Isolated Moments – Outside In

The next in our Isolated Moments series, aiming to keep spirits buoyed and creativity alive during COVID-19 global social isolating and quarantining measures, comes from Fermynwoods Associate Artist Virginie Litzler and her assistants Augusta and Josefine, currently in lockdown in Belgium.

In 2016, I was leading a workshop with Rockingham Primary School in Corby, about observing our surroundings through various ways. A big part of it was supposed to happen in the woods nearby, however with strong rain joining us mid-morning a plan B had to be put in place very quickly for some forty students. As we couldn’t go outdoors we brought the outside in. This workshop draws on that activity to solve a similar problem.

Outside In Windows
  • First, try to collect as many different colours of paper that you can find. Post-It notes are great but you could use any type of paper with some blue tack. You could even make your own by colouring some basic white printer paper.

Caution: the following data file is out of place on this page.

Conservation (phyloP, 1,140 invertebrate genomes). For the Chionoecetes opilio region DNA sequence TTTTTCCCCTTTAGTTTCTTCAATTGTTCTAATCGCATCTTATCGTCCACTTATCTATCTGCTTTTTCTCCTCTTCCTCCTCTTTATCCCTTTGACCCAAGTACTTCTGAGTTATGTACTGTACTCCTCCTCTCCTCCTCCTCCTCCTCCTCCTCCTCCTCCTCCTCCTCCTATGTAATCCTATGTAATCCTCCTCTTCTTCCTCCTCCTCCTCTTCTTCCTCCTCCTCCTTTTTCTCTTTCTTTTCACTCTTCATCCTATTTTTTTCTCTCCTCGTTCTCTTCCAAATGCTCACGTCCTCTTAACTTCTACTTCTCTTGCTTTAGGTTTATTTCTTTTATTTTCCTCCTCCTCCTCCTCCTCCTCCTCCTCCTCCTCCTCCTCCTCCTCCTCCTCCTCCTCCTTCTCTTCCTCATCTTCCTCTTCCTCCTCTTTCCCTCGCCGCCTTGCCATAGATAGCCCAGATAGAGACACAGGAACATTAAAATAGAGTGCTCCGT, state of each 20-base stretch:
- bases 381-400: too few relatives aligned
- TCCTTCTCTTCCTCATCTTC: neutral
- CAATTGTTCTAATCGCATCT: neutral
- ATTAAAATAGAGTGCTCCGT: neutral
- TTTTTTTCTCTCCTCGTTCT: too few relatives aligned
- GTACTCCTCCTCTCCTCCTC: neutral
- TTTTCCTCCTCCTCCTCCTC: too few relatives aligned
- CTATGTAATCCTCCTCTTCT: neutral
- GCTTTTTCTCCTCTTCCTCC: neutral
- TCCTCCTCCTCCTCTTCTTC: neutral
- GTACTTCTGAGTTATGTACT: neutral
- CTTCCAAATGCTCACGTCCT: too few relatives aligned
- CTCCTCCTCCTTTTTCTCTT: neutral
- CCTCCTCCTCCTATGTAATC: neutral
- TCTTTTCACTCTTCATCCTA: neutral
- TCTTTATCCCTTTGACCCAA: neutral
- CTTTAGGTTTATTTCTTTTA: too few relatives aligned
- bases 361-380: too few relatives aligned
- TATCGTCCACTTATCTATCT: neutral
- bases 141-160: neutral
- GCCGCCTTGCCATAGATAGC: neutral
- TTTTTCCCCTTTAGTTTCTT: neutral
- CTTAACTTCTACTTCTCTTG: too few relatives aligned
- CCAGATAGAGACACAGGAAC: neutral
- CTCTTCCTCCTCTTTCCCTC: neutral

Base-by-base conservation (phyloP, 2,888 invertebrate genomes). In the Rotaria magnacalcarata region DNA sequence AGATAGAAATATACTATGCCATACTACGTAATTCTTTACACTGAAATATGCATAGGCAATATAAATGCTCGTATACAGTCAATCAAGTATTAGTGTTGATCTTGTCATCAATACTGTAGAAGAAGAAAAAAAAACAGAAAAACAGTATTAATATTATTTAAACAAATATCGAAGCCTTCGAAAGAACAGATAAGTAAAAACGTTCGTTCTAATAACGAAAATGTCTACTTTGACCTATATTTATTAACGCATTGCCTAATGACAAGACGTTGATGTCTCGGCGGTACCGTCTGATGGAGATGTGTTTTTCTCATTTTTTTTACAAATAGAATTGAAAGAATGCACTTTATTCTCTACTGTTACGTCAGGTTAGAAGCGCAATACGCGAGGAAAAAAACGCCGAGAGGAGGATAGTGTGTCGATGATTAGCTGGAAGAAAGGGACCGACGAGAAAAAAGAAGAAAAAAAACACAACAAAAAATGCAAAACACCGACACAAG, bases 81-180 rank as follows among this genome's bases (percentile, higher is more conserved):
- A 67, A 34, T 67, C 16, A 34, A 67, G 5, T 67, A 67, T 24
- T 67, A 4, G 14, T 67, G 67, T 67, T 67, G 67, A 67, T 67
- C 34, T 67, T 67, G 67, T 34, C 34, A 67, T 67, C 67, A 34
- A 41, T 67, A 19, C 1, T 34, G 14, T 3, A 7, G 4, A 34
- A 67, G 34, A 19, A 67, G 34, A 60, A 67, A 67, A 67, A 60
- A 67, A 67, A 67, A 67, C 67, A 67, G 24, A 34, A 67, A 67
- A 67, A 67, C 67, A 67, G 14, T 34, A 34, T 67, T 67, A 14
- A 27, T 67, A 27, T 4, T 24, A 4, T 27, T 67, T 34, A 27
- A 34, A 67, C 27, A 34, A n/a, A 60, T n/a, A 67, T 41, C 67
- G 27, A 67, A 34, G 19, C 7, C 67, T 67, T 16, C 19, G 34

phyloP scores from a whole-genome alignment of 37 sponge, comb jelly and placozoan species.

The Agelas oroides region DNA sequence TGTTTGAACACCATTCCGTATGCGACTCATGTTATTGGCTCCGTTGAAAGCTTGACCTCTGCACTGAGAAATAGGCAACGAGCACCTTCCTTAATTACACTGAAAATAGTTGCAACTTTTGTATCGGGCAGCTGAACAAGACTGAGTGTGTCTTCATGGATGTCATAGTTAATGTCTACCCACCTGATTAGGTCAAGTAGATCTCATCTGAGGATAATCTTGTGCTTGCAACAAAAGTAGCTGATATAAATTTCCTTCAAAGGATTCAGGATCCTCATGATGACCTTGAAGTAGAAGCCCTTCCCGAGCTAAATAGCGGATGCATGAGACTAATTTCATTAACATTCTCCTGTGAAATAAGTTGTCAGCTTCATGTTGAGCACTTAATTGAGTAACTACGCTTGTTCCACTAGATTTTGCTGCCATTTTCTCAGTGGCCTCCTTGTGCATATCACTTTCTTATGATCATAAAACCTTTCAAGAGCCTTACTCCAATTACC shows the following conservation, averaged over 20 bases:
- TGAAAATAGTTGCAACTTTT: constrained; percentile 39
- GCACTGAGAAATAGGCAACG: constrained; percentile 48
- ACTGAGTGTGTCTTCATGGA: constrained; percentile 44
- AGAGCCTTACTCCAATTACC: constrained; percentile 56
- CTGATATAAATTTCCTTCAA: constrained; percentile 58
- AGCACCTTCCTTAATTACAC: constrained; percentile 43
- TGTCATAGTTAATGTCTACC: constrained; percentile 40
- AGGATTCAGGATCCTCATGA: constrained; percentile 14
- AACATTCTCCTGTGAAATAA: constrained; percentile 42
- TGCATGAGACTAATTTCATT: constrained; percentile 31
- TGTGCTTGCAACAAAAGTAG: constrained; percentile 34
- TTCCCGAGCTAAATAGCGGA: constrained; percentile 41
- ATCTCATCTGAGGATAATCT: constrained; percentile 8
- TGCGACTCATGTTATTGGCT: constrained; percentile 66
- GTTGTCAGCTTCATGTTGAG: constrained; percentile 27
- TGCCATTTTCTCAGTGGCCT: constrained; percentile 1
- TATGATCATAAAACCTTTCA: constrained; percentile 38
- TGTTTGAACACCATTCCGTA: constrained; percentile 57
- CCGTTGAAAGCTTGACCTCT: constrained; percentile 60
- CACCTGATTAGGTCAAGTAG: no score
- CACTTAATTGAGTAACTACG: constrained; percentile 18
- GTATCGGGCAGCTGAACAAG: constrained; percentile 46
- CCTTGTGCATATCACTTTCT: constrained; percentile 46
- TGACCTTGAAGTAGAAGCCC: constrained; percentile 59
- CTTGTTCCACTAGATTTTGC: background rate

• Now go around your home and select a window which offers a view point – a view that you enjoy or one that you rarely look at.
  • Spend some time looking out (you might have already done quite a bit of that during lockdown). What does the view offer? Colours, forms, shadows?
  • Choose a detail from the view that caught your attention, follow the outline and try to reproduce it on your window by sticking your coloured paper directly on the window pane.
  • Try to resemble the forms outside by changing the shape of your paper by turning, folding layering and accumulating. Start by playing with your full size paper and only use scissors at a later stage.
  • From there you can expand towards the surrounding detail or choose to use your paper for a bigger surface such as sky, buildings, trees …
  • I recommend you draw your attention to the things you haven’t noticed before and let the window fill up with the outdoor scenery.
  • Take pictures of the result from different angles and at different times of the day.

See how your new image changes with you passing by. Perhaps insects will be attracted to the new colours. Does the passing light of the day make it move or glow? You might even get some nice feedback from your neighbours – after my experiment I received a text message from our concierge saying that professional window cleaners will come on Sunday!


Outside In

For some more inspiration try watching these:

My Uncle, Jacques Tati, 1958

One Week, Buster Keaton, 1920

Virginie Litzler

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